News Corp.'s Chase Carey wants to boost subscription fees for FX and National Geographic
Now that News Corp.'s Fox is starting to get money from cable and satellite distributors for its broadcast stations, the next step is to boost subscription fees for its cable channels, particularly FX and National Geographic Channel.
"We have room to grow," said News Corp. President and Chief Operating Officer Chase Carey during a Hollywood Radio & Television Society luncheon interview at the Beverly Hilton on Tuesday afternoon. FX, which has had ratings success with its original shows including "Sons of Anarchy" and "It's Always Sunny in Philadelphia," still trails other cable networks in terms of what it gets paid from distributors that carry the network.
The two networks Carey cited as getting far more than FX were Time Warner's TNT and NBC Universal's USA Network. According to SNL Kagan, an industry consulting firm, TNT gets about $1.00 per subscriber per month and USA pulls in 57 cents. FX gets 39 cents.
Of course, though FX has some strong shows, USA and TNT have bigger hits with shows such as "Burn Notice" and "The Closer." Also, TNT carries a heavy sports load, which is why its subscriber fee is so much higher than USA's and FX's.
In other words, though FX may be spending a lot on its programming, until it delivers the same ratings that USA and TNT do, Carey & Co. may have a hard time getting distributors to pay a lot more.
Carey also said News Corp's National Geographic Channel pales in comparison with Discovery in terms of subscriber fees, but again it also trails that channel in ratings.
In his interview with Broadcasting & Cable Editor Ben Grossman, Carey kept hammering the broadcast industry's need to keep the pressure on distributors to pay for broadcast signals.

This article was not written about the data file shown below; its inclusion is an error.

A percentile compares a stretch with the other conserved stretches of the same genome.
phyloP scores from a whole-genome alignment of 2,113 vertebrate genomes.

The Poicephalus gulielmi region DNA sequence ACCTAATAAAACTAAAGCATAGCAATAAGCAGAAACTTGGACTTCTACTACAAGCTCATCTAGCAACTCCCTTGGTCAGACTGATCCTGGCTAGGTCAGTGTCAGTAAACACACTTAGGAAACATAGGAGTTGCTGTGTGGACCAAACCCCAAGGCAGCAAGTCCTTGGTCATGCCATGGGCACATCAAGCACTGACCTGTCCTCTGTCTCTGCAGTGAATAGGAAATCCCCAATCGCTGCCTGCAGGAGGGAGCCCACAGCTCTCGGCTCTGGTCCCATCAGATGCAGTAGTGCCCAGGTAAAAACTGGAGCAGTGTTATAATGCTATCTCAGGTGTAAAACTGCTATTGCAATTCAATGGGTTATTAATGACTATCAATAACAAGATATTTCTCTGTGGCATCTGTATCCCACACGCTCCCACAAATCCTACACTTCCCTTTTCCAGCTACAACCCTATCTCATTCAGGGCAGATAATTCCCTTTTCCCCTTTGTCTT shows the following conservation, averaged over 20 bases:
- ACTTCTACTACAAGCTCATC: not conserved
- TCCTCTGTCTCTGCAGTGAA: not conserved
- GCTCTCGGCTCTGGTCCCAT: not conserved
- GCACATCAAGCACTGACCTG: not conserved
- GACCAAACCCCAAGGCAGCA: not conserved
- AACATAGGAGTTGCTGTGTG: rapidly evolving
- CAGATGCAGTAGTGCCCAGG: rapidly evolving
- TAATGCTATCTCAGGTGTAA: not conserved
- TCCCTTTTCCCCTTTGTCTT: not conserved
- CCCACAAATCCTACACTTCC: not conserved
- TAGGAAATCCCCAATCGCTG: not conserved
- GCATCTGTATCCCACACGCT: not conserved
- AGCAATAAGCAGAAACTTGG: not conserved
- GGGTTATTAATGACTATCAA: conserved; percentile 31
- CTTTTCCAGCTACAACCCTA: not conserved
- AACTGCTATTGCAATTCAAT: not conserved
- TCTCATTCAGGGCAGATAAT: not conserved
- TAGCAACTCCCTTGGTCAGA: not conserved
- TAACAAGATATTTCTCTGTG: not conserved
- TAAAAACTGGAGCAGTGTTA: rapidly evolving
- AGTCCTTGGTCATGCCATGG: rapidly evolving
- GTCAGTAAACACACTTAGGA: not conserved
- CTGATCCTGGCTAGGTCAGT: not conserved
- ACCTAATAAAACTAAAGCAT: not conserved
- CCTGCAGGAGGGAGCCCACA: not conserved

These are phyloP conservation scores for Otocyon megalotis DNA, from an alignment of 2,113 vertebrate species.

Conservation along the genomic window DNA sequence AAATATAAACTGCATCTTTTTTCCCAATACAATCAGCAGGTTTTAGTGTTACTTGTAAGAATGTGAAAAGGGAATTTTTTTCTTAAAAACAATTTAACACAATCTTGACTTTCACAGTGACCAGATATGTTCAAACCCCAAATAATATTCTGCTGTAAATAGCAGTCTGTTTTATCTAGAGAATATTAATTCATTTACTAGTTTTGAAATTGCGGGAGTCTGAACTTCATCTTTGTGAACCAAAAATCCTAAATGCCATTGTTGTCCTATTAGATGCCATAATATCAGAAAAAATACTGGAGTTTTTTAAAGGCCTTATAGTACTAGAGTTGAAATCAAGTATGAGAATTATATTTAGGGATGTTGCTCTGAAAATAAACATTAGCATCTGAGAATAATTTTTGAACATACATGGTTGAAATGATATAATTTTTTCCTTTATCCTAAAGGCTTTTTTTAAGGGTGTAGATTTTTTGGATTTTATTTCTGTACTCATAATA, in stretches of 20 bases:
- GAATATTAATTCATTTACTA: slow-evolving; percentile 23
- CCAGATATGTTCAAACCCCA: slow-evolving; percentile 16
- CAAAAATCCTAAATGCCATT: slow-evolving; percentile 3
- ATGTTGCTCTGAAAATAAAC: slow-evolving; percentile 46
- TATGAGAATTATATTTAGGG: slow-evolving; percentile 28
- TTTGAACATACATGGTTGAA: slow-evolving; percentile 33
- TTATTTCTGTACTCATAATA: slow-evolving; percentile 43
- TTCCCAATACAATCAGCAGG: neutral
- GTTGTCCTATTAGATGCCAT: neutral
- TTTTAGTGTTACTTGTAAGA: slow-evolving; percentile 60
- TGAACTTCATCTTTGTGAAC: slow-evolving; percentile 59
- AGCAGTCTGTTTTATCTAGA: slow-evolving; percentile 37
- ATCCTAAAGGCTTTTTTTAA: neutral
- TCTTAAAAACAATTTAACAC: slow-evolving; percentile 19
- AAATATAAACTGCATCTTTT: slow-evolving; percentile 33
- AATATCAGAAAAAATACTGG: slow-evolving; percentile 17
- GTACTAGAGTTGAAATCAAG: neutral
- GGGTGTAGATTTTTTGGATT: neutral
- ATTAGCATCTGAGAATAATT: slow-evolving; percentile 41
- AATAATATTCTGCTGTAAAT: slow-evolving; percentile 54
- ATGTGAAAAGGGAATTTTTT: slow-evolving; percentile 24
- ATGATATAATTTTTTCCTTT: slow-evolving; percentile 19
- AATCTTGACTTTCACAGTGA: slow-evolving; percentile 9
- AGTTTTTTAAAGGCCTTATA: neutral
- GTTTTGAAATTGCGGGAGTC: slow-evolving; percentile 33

"Broadcast networks for too long accepted second-class citizenship," Carey said.
Actually, that's not entirely accurate. Big broadcasters such as News Corp.'s Fox opted to build cable networks such as FX in lieu of trying to get distributors to pay for their TV stations. Back in the early 1990s, Congress passed a law that allowed broadcasters to seek cash from cable and satellite companies in return for carrying their signals.
However, the cable industry was resistant, so instead a lot of broadcasters, including Fox, launched new cable networks. FX was launched with a 25-cent per-subscriber fee and distribution for Fox stations that -- on paper anyway -- was free. ESPN2 and MSNBC were born under similar circumstances. In other words, Fox and others used so-called retransmission consent to successfully build cable empires worth billions.
Now, though, cable operators are reluctant to add new channels and broadcasters really want to get a second revenue stream for their networks.
Asked who would have to pay for all these new fees -- the cable companies or consumers -- Carey said probably both. He was quick to add that cable companies have big profit margins. "Those distributors are not going broke," he said.
No, but the consumers might at some point.
-- Joe Flint
Photo: Chase Carey. Credit: Matthew Staver/Bloomberg